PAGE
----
SINGAPORE: Singapore's resident Total Fertility Rate (TFR) fell to its lowest at 1.22 in 2009. This is in line with the general trend of higher singlehood rates and later marriages.
The "Population in Brief 2010" publication also noted that marriages between citizens and non-citizens have gone up.
Singaporeans are having fewer children. The National Population Secretariat said this might have to do with the global recession in late 2008.
It added that the impact was smaller compared to previous economic downturns.
This perhaps explains the lowest TFR of 1.22 last year.
The Chinese continued to have the lowest TFR followed by Indians and Malays.
The rate for Malays showed the most significant decline over the past decade.
The median age of citizen mothers at first birth increased from 28.6 years in 1999 to 29.6 years in 2009.
The decline was more pronounced among the younger cohorts aged 30-39 years.
Based on current trends, the National Population Secretariat said this group is less likely to achieve an average of two children by the time they reach 40-49 years old.
Overall, the fertility rates for the prime childbearing age of 20-34 years declined between 1999 and 2009.
The peak childbearing age group also shifted from 25-29 to 30-34 years.
The low TFR may also be due to more Singaporeans staying single.
Last year, of those aged 30 to 34, 42 per cent of men remained single, up from 33 percent ten years ago.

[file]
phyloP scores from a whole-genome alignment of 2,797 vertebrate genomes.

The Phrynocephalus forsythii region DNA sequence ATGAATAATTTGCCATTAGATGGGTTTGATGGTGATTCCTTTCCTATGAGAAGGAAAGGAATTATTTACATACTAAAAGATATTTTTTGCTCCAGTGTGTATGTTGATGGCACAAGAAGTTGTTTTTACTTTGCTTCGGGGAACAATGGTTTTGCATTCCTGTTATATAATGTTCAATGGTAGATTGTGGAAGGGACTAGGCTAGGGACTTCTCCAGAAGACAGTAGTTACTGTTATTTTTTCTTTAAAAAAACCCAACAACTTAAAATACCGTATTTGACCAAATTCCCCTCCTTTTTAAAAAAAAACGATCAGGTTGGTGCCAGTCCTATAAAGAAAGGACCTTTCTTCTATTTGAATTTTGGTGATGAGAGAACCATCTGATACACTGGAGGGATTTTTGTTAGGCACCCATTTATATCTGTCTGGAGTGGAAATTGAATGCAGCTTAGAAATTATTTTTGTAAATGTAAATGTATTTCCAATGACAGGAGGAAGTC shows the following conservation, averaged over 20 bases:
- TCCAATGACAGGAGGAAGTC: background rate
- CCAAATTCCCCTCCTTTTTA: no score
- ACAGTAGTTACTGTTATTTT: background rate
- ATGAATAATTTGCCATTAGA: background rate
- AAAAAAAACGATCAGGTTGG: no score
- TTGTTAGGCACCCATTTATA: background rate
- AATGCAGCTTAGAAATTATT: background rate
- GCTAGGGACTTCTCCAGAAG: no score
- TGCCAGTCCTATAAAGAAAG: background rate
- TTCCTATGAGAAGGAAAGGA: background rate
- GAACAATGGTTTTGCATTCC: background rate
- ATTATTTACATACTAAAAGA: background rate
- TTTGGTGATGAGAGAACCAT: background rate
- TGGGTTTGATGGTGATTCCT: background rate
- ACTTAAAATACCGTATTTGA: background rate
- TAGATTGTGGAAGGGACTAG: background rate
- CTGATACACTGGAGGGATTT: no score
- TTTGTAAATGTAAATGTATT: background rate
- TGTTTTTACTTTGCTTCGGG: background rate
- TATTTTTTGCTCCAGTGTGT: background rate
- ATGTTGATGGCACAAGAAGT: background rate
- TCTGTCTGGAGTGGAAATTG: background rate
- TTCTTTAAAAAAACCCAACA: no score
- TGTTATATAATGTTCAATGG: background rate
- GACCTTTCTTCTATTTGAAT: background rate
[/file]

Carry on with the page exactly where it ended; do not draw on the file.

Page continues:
Likewise, 30 percent of women remained single compared to 22 percent in 1999.
Singlehood rates were the highest among males with below secondary educational qualifications and among females with university qualifications.
The secretariat added that those who marry are doing so later.
More are also marrying foreigners from around Asia.
The general marriage rate for male citizens dropped from 53 per 1,000 unmarried males in 1999 to 42 per 1,000 unmarried males in 2009.
Similarly, marriage rates for female citizens also fell from 56.0 to 38.2 over the same period.
The NPS said between 1999 and 2009, the median age of citizens at first marriage increased by one and a half years from 28.4 to 29.9 years for males, and from 25.9 to 27.4 years for females.
Proportionately, more Singaporeans are marrying non-citizens.
Such marriages increased by 10 per cent over the past decade from 31 per cent in 1999 to 41 per cent in 2009.
In particular, close to 80 per cent of such marriages were between Singapore men and foreign brides.
The majority of non-citizen spouses came from Asia, although non-citizen grooms came from more diverse regions. - CNA/vm By Claire Huang